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Ph. D. ThesisPh. D. Thesis 9. Results  All Data Sets9. Results All Data Sets 9.3. Methanol, Ethanol and 1-Propanol by the RIfS Array and the 4l Setup9.3. Methanol, Ethanol and 1-Propanol by the RIfS Array and the 4l Setup 9.3.1. Signals and Data Preparation9.3.1. Signals and Data Preparation
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Ph. D. Thesis
  Abstract
  Table of Contents
  1. Introduction
  2. Theory Fundamentals of the Multivariate Data Analysis
  3. Theory Quantification of the Refrigerants R22 and R134a: Part I
  4. Experiments, Setups and Data Sets
  5. Results Kinetic Measurements
  6. Results Multivariate Calibrations
  7. Results Genetic Algorithm Framework
  8. Results Growing Neural Network Framework
  9. Results All Data Sets
    9.1. Methanol and Ethanol by SPR
    9.2. Methanol, Ethanol and 1-Propanol by SPR
    9.3. Methanol, Ethanol and 1-Propanol by the RIfS Array and the 4l Setup
      9.3.1. Signals and Data Preparation
      9.3.2. Mixtures by the RIfS Array
      9.3.3. Mixtures by the 4l Setup
      9.3.4. Conclusions
    9.4. Quaternary Mixtures by the SPR Setup and the RIfS Array
    9.5. Quantification of the Refrigerants R22 and R134a in Mixtures: Part II
  10. Results Various Aspects of the Frameworks and Measurements
  11. Summary and Outlook
  12. References
  13. Acknowledgements
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9.3.1.   Signals and Data Preparation

The RIfS principle detects changes of the optical thickness nd of the sensitive layer whereby in most cases the changes of the thickness d are dominant [260]. As Makrolon is a hard polycarbonate with a high glass transition temperature, mainly the refractive index n and not the thickness d changes during exposure to analyte resulting in bad signal to noise ratios for the measurements using the 2 RIfS setups (see figure 69). Although the signal to noise ratio can be improved by the use of thicker sensitive layers and longer times of exposure to analyte (for the bigger molecules), both approaches drastically increase the time needed for measurements and between measurements (see figure 25), which is not desired for sensor applications. Additionally, the thickness of the sensitive layer of the 4l setup can be varied only within certain limits [261]. Therefore, it is investigated if the reduction of noise by the use of a smoothing technique is beneficial for the calibration. In figure 69, the sensor signals of the 80 nm Makrolon layer are shown for 1-propanol and for methanol before and after the application of an FFT filter for smoothing. It is visible that 1-propanol has the poorest signal to noise ratio, as not all micropores are occupied by the analyte in contrast to methanol. Thus, the sensor signals for propanol benefit most from smoothing. On the other hand, the sensor response of methanol shows a counterproductive effect of smoothing. The rectangular sensor signal of methanol before smoothing changes into a rounder sensor profile after smoothing whereas the shape of the wave-like sensor signal of 1-propanol is practically not affected by smoothing. This means that the shapes of the sensor responses of the different analytes are made more similar by smoothing. Thus, the quantification of the analytes is rendered more difficult as the quantification is based on the differences of the shapes. To investigate the effects of smoothing the data are evaluated separately with and without smoothing. Additionally, the effect of smoothing for sensitive layers with a different thickness is investigated as the thickness influences the signal to noise ratio.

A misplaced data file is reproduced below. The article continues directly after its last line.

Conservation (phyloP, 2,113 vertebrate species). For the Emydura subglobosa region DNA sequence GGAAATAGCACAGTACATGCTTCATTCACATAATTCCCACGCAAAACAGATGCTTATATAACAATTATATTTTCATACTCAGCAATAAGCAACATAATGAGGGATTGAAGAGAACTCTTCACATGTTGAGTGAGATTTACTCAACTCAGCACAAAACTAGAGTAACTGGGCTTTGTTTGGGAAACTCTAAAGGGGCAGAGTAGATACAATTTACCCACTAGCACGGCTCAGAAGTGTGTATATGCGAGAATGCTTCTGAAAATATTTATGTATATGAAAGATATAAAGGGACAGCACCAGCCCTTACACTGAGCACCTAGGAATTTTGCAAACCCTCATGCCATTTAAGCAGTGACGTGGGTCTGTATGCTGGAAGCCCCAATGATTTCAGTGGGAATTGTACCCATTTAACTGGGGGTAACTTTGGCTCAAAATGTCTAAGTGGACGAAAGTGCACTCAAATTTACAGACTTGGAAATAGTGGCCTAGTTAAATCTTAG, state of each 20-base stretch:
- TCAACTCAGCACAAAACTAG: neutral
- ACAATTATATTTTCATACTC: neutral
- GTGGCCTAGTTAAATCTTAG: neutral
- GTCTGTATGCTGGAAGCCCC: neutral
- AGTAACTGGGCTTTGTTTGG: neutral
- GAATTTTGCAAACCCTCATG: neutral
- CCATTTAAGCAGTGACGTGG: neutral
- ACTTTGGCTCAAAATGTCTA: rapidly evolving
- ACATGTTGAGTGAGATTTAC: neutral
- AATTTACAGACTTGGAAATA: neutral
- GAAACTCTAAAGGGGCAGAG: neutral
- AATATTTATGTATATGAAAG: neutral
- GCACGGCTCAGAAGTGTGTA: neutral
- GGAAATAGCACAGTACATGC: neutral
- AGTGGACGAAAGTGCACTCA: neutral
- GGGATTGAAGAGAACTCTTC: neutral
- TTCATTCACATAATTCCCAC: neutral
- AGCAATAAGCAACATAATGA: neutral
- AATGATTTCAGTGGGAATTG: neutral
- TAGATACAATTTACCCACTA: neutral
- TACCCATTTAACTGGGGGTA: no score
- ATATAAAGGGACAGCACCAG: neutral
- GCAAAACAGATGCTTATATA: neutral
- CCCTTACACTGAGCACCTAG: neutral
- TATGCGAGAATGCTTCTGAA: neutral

figure 69: Sensor responses before and after filtering with an FFT-Filter for the 80 nm layer.

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